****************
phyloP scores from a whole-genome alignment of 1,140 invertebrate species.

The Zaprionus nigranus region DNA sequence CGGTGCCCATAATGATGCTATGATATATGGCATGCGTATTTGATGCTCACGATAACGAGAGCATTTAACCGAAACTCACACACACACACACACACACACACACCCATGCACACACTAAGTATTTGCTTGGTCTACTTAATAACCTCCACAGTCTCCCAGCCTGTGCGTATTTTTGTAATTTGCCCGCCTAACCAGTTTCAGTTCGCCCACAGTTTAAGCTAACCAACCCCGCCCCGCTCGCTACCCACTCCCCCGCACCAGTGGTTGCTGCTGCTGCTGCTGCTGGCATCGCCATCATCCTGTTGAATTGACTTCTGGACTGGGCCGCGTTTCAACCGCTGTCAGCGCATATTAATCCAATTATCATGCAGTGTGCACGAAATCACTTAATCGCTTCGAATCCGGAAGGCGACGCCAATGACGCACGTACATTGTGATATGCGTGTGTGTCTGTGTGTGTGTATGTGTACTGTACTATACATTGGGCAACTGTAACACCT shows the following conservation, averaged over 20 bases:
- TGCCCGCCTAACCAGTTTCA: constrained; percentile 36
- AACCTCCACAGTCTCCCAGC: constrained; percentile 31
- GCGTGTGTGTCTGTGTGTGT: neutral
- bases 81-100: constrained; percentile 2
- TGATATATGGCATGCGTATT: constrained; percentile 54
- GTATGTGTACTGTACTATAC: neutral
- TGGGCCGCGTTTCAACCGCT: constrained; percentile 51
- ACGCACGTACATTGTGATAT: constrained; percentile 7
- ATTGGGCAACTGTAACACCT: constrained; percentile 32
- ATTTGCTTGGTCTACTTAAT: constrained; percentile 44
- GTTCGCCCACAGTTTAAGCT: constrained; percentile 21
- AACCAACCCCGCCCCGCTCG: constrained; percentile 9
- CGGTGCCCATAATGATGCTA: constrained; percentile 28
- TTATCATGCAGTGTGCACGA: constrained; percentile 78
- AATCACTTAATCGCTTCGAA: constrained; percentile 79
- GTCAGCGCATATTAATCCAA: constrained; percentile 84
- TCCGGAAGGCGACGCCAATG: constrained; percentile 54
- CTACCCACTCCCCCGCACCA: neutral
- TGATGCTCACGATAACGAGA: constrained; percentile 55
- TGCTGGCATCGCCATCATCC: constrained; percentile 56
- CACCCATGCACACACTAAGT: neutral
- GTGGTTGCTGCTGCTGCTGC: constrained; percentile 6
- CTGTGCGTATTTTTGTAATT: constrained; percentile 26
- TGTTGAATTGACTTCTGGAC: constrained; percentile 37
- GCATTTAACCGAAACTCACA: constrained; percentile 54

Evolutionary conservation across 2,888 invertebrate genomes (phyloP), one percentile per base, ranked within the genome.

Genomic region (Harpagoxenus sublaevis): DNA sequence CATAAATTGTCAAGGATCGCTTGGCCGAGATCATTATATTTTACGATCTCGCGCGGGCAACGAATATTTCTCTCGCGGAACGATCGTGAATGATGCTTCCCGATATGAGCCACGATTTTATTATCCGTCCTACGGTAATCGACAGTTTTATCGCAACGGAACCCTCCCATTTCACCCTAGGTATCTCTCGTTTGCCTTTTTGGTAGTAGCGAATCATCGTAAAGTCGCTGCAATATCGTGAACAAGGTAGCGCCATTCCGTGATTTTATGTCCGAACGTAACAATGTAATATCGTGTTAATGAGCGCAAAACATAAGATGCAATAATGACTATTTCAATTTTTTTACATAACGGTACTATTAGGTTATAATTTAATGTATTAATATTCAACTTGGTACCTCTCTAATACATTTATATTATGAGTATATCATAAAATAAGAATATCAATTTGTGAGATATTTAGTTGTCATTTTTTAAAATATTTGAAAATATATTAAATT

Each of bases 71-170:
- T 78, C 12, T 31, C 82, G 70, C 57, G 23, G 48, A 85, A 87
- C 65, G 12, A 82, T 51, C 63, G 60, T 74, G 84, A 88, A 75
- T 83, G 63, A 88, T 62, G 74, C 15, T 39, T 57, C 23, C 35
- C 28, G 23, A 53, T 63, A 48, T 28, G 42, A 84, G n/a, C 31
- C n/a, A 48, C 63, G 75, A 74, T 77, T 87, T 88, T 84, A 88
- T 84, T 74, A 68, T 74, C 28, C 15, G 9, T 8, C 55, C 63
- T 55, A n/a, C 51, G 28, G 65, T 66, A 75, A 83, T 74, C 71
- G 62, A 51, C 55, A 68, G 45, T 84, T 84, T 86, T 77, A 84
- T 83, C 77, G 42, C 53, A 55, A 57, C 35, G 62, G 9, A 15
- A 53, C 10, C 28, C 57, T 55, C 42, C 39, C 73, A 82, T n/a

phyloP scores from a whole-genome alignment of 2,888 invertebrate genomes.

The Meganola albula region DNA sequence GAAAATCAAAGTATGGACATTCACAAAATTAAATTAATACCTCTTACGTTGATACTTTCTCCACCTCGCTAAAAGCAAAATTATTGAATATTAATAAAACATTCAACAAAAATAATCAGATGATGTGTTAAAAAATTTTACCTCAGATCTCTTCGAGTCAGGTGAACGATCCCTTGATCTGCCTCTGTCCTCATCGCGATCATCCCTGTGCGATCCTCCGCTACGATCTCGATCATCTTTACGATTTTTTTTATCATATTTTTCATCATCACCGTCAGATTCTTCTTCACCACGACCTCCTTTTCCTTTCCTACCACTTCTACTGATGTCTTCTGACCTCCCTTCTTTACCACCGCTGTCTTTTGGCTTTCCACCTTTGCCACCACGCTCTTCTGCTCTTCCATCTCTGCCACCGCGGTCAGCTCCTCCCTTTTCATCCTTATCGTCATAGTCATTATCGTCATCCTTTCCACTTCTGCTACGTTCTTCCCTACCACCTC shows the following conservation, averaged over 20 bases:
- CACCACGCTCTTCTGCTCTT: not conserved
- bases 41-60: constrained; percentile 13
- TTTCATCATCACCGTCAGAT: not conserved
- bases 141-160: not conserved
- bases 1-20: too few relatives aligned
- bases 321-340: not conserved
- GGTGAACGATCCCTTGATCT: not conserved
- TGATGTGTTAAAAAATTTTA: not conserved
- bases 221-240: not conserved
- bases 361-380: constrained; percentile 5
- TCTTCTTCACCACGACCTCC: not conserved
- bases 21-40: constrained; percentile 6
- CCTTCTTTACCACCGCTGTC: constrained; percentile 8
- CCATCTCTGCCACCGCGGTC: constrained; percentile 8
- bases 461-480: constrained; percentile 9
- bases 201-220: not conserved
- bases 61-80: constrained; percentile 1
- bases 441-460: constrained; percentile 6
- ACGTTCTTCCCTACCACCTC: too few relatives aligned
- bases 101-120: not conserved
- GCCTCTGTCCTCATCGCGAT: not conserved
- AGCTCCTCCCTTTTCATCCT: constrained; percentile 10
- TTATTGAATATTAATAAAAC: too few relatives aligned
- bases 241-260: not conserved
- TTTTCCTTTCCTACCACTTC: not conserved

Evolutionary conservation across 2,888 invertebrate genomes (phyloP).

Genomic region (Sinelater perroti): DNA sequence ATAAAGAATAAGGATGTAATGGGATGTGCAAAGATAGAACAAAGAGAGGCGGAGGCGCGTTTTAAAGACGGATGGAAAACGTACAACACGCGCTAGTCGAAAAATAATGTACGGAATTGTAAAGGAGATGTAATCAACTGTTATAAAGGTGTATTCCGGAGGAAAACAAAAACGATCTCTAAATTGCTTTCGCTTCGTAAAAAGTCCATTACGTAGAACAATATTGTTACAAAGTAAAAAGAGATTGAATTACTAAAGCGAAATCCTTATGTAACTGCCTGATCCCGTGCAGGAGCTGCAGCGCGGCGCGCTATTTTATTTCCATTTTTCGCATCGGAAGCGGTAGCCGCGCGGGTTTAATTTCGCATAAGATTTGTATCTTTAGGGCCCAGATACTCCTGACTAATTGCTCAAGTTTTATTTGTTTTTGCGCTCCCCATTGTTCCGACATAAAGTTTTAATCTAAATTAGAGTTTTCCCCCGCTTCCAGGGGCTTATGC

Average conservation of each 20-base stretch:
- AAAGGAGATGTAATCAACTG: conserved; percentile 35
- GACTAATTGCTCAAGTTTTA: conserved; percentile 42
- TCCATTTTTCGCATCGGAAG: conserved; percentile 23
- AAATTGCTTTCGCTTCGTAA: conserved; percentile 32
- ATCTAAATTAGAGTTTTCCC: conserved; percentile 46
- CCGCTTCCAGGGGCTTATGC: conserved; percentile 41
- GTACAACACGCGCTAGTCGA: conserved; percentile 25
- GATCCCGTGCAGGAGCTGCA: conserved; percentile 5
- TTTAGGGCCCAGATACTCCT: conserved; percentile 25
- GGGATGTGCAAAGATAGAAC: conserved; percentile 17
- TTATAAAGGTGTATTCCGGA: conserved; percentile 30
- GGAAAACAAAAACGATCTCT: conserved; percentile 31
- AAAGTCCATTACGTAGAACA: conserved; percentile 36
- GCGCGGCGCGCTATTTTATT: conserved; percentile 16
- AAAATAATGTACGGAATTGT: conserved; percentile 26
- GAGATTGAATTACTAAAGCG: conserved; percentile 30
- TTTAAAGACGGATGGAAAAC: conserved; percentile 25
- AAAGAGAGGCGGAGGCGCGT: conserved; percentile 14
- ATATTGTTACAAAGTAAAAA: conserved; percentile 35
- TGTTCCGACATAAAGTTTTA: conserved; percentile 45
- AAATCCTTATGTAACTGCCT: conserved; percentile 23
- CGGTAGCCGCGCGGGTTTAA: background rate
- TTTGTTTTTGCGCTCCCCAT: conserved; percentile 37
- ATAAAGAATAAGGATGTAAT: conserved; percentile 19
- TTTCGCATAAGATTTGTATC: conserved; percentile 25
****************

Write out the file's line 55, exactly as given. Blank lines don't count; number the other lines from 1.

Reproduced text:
- CCTTCTTTACCACCGCTGTC: constrained; percentile 8